The Amazing Spider-Man, a 2012 reboot of the Marvel franchise, was instantly forgettable because it had no unifying identity. One sequel in, the filmmakers still haven’t found one.
I get the feeling that director Marc Webb and his team of screenwriters expect this identity to come from Andrew Garfield, their Peter Parker. They seem to have given the young actor – so promising in the likes of Never Let Me Go and The Social Network – free reign. The result, for two films now, is an ostentatiously fidgety Peter. Stammering, shrugging, repeating dialogue in a loop of cutesy insistency, Garfield seems incapable of a single straight line reading. It’s meant to be dreamy, but for my taste he doth coy too much. It’s a performance consisting almost entirely of batted eyelashes.
Especially annoying is the way Peter continually tramples on the moments that should belong to his girlfriend, Gwen Stacy (Emma Stone). In the opening scene, he trumps her graduation speech with his spider stunts; later, he nearly derails her interview with Oxford because he doesn’t want her to move to England. I guess it makes sense that Spider-Man would be clingy, but this is ridiculous.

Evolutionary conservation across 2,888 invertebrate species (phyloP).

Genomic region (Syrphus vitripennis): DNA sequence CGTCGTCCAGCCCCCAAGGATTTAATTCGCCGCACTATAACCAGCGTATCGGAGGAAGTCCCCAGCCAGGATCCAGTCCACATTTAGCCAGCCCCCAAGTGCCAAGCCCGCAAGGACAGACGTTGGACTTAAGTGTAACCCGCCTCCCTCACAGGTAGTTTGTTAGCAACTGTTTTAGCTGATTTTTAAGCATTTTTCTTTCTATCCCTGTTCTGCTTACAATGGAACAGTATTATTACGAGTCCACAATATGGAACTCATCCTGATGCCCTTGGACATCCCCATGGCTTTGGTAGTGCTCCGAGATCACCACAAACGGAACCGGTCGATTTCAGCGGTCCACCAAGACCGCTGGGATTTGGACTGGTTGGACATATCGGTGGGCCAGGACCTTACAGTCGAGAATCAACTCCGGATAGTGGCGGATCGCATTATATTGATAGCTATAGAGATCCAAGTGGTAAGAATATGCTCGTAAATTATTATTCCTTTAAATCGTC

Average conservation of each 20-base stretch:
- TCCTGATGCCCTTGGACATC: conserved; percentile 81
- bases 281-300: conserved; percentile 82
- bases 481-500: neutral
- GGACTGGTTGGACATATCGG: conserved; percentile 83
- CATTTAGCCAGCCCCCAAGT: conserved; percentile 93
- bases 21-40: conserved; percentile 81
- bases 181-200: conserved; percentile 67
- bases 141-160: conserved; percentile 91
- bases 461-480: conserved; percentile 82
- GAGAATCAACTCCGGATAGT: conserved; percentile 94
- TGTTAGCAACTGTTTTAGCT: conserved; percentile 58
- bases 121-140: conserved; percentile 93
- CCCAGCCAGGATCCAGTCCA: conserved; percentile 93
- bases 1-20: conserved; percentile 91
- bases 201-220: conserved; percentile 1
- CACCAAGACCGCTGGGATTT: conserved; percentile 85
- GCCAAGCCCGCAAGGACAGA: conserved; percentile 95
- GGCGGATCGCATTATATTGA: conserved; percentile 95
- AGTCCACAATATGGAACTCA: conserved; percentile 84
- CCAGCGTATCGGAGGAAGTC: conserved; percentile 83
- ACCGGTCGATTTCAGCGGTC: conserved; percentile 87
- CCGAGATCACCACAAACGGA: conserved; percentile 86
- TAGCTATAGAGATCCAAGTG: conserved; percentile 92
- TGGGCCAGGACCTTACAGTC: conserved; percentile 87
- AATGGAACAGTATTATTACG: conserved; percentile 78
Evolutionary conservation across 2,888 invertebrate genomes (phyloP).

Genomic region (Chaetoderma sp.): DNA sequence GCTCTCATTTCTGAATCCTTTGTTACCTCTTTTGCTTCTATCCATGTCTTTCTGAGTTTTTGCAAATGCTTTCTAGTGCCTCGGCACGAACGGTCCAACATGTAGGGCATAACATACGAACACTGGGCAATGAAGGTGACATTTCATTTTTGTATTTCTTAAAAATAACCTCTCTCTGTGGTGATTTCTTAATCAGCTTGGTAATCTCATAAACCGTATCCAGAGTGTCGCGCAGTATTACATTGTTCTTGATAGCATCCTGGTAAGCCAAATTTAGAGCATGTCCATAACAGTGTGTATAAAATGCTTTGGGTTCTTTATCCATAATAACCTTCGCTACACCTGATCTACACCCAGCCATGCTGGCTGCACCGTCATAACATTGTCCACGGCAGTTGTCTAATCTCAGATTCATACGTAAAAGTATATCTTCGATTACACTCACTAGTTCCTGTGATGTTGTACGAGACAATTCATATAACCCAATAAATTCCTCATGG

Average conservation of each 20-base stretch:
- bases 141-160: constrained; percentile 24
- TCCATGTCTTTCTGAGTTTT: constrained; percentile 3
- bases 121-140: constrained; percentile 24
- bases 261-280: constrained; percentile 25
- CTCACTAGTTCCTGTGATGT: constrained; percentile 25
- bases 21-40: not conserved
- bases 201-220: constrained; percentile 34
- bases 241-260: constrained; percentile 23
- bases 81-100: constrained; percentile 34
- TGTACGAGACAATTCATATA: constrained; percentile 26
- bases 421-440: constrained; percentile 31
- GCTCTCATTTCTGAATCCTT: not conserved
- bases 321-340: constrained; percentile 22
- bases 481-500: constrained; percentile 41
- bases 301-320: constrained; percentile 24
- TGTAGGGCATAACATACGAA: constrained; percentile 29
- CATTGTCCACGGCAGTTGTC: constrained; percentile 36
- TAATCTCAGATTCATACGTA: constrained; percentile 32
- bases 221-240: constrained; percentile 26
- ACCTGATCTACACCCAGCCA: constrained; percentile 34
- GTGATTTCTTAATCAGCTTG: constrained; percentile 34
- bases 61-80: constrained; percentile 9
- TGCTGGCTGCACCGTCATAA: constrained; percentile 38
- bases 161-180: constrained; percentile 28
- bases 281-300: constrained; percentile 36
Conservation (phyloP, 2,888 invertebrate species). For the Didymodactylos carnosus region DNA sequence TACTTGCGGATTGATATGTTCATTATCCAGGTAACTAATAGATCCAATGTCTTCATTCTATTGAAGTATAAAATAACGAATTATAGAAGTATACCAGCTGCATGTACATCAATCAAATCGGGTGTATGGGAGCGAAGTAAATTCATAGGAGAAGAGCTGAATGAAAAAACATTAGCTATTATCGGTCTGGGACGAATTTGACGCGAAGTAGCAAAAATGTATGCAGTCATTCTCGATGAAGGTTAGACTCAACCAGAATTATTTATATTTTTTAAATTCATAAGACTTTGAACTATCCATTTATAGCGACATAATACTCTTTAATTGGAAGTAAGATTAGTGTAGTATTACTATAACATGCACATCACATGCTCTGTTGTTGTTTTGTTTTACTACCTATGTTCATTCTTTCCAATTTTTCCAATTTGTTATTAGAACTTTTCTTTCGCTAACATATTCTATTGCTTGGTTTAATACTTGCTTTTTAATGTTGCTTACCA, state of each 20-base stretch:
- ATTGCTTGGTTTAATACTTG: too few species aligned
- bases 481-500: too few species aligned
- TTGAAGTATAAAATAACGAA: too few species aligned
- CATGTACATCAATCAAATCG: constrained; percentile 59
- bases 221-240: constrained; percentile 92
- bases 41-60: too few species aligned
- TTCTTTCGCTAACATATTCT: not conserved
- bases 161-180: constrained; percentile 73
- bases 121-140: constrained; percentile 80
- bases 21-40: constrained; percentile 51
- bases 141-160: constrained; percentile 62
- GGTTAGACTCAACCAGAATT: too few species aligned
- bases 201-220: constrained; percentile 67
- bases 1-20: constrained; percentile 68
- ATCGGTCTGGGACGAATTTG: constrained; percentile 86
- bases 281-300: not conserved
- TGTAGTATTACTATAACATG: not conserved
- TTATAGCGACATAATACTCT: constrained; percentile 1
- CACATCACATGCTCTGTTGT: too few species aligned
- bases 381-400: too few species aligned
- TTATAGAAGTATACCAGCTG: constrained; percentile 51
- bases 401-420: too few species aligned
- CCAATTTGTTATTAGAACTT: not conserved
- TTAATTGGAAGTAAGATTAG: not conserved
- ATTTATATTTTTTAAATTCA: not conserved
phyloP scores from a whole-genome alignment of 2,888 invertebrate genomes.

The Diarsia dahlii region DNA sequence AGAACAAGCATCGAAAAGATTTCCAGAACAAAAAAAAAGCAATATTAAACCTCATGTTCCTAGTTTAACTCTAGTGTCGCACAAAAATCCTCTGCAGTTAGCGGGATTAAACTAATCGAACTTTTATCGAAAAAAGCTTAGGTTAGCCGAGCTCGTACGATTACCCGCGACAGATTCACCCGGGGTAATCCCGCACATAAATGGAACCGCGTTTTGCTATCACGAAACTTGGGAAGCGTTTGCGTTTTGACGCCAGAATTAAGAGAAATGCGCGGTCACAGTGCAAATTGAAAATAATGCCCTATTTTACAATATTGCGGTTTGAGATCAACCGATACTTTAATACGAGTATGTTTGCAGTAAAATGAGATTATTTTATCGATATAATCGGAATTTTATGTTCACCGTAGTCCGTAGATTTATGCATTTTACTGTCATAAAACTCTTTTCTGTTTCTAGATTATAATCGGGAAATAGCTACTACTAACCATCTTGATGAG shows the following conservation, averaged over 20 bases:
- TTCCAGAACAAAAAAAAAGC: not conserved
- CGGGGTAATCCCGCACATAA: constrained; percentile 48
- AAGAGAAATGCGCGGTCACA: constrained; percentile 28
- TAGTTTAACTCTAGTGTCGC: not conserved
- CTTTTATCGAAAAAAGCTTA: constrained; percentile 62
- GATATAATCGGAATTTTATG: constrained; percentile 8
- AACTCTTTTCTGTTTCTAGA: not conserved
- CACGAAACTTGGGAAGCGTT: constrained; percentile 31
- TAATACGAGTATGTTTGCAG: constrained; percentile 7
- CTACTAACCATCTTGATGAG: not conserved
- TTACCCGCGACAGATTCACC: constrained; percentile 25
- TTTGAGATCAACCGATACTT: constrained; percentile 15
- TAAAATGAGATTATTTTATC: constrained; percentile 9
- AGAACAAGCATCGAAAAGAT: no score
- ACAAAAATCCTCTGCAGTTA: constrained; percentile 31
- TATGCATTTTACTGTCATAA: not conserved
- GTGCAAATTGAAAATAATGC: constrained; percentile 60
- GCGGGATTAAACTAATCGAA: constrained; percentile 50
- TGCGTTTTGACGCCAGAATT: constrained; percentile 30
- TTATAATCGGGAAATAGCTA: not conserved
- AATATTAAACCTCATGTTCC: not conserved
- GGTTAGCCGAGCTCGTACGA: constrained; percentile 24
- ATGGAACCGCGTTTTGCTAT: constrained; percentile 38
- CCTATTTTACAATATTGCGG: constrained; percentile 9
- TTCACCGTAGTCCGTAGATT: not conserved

Garfield’s performance consists almost entirely of batted eyelashes.
This may make it sound as if this Spidey has found an identity, after all – as the One Direction of Spider-Man movies. But I haven’t gotten to the countless other things going on, often in conflict with each other. The Amazing Spider-Man 2 also encompasses Peter’s confrontation with the truth about his parents, who abandoned him when he was young; a poorly conceived new villain of sorts named Electro (a wasted Jamie Foxx); corporate intrigue at Oscorp, where Gwen works; and the emergence of the Green Goblin (Dane DeHaan, whose prickly cool made me wish I was watching him star in a Great Gatsby movie instead). The Amazing Spider-Man 2 runs two hours and 20 minutes, and that’s not nearly enough time to properly develop all of these plot strands. Perhaps that’s why the final 10 minutes – featuring the haphazard appearance of yet another villain, the Rhino (Paul Giamatti) – feels as if The Amazing Spider-Man 3 has already begun.
This is, in essence, a throw-everything-at-the-wall movie, in hopes that something – the romance, the action, a villain maybe? – might stick. Yet the best comic-book movies have a crucial sense of coherence, to the point that their identity can be captured in one word. A few weeks before this Spider-Man came out we had another superhero sequel, Captain America: The Winter Soldier, which was intriguingly defined by its disillusionment. Christopher Nolan’s Dark Knight series? I could describe them not simply as dark, but as burdened. I can even sum up Sam Raimi’s earlier take on the Spider-Man story with a single descriptor: effervescent.
The word that comes to mind so far with this Webb-Garfield variation on Spider-Man? Unnecessary.